SEMO turns focus to science labs
Thursday, February 21, 2008
Dr. Sharon Coleman retired, but came back to Southeast Missouri State University this spring to teach a freshman chemistry class. In her 35 years at the university, the science lab she has taught in has remained virtually unchanged.
The bare cement floor, peppered with pits from acid spills, is still the same, as are the corroding benches and equipment that were placed in the lab when it was built in 1959.
"Safety is one of the big issues with regard to space per student as well as hood space," she said.
Slowly, the university is working to replace the antiquated labs. In 2006, the board of regents approved adding $1 each year to the per-credit-hour general fee for the next six years. One lab has already been renovated, another is in the middle of construction, and Monday regents approved spending $800,000 to replace a separate lab during fiscal year 2009. Under the current plan, it will take 10 years for all the labs to be upgraded, said university president Dr. Ken Dobbins.
In August, the university submitted a capital improvement budget request of $37 million to the Missouri Coordinating Board of Higher Education for a new Applied Science Complex. Dr. Chris McGowan, dean of the college of science and mathematics, said the building would support applied research and life sciences, and feature labs with the latest equipment.
Dobbins said he "understands the realities," however, and "knows there's no way we are going to get that large budget." He said the university also submitted a smaller request for $2.5 million to speed up the process of renovating existing labs.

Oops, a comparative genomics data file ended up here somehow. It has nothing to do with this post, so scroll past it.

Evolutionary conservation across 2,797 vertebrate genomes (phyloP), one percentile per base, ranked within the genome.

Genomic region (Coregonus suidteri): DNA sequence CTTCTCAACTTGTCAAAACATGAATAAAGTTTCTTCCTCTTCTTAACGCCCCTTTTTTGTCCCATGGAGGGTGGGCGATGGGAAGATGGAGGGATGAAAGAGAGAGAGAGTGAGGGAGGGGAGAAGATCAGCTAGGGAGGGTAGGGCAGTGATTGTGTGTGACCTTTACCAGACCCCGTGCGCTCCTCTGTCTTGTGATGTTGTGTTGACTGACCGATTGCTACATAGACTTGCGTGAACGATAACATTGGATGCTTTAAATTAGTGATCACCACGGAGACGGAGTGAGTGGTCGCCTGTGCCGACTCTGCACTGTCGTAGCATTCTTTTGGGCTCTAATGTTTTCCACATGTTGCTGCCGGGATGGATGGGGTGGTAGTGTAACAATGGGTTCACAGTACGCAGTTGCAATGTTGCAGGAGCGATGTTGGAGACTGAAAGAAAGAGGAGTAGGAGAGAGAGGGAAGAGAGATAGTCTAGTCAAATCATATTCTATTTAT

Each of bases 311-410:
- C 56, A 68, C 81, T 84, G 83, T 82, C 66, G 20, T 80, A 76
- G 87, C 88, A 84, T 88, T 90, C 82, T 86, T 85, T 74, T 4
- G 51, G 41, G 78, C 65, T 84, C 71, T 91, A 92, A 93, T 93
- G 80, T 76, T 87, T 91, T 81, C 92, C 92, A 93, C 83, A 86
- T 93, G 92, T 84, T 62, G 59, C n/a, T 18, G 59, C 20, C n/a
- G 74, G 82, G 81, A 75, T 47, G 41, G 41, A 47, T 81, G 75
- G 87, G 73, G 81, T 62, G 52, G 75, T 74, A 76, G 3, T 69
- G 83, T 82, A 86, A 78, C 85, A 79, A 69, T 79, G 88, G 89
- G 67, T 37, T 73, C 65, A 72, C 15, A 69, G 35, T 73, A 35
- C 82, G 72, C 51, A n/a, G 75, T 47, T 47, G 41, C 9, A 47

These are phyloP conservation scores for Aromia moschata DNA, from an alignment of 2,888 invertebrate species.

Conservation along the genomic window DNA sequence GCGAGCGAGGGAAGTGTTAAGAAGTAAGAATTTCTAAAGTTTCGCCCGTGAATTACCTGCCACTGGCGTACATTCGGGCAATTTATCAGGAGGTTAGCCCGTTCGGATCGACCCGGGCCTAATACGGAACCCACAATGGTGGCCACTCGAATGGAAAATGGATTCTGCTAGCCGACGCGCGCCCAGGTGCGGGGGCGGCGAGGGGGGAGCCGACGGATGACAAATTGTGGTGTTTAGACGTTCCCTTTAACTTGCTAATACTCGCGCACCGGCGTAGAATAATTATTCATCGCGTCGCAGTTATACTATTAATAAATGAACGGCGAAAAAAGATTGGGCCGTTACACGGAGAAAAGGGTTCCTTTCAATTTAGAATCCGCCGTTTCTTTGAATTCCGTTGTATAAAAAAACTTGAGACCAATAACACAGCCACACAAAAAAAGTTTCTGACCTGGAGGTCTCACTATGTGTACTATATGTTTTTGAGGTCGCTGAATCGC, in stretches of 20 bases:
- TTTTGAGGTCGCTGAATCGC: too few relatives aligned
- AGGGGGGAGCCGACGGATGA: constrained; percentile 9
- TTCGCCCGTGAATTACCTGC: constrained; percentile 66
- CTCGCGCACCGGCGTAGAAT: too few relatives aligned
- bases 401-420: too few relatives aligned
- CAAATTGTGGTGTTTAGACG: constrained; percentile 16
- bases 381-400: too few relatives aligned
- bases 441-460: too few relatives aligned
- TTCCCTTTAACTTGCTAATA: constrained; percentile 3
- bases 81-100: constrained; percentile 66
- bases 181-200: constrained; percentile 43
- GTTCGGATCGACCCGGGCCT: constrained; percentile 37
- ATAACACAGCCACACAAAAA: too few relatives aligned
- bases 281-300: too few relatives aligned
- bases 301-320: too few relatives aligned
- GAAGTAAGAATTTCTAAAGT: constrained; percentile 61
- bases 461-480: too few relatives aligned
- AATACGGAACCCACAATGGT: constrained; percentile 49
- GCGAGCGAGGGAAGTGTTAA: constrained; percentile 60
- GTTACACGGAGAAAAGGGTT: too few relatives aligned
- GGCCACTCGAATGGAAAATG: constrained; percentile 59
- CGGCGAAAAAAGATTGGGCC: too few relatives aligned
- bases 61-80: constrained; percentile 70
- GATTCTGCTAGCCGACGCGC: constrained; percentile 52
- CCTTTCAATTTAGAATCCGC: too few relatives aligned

The coordinating board ranks college's projects and makes recommendations to the governor and legislature about budgeting for capital needs. A capital improvement bill has yet to be introduced this session, Dobbins said. Dobbins expects state Sen. Jason Crowell, R-Cape Girardeau, will be a strong backer of Southeast's requests for upgrades.
"The need is there. We hope to make some changes as soon as possible," Dobbins said.
The science labs topped the list of needed facility upgrades during a strategic planning forum for the university Monday. Now that the River Campus is complete, McGowan said the science labs have become the university's biggest capital projects focus.
Up until a year ago, the university did not allow prospective students to tour Rhodes Hall's lab rooms because of their antiquity. Now students are shown an outdated lab and then the new organic chemistry lab, McGowan said, informed about the university's renovations.
In the older lab, three lab benches stand in a line and tall plumbing, gas and electricity hookups stand on each, blocking an instructor's view of the whole class. Storage shelves are open, causing a potential safety hazard, McGowan said. And because there are limited hoods, where students complete chemical processing, students often have to mix their chemicals and then carry them across the room to their benches, Coleman said.
In the new room, there is greater visibility, a chemical-resistant floor, better ventilation, more hoods and closed storage space for chemicals and equipment.
"Things that were OK in the '60s aren't OK now. These projects make the space a lot safer for students," said Dr. Bruce Hathaway.
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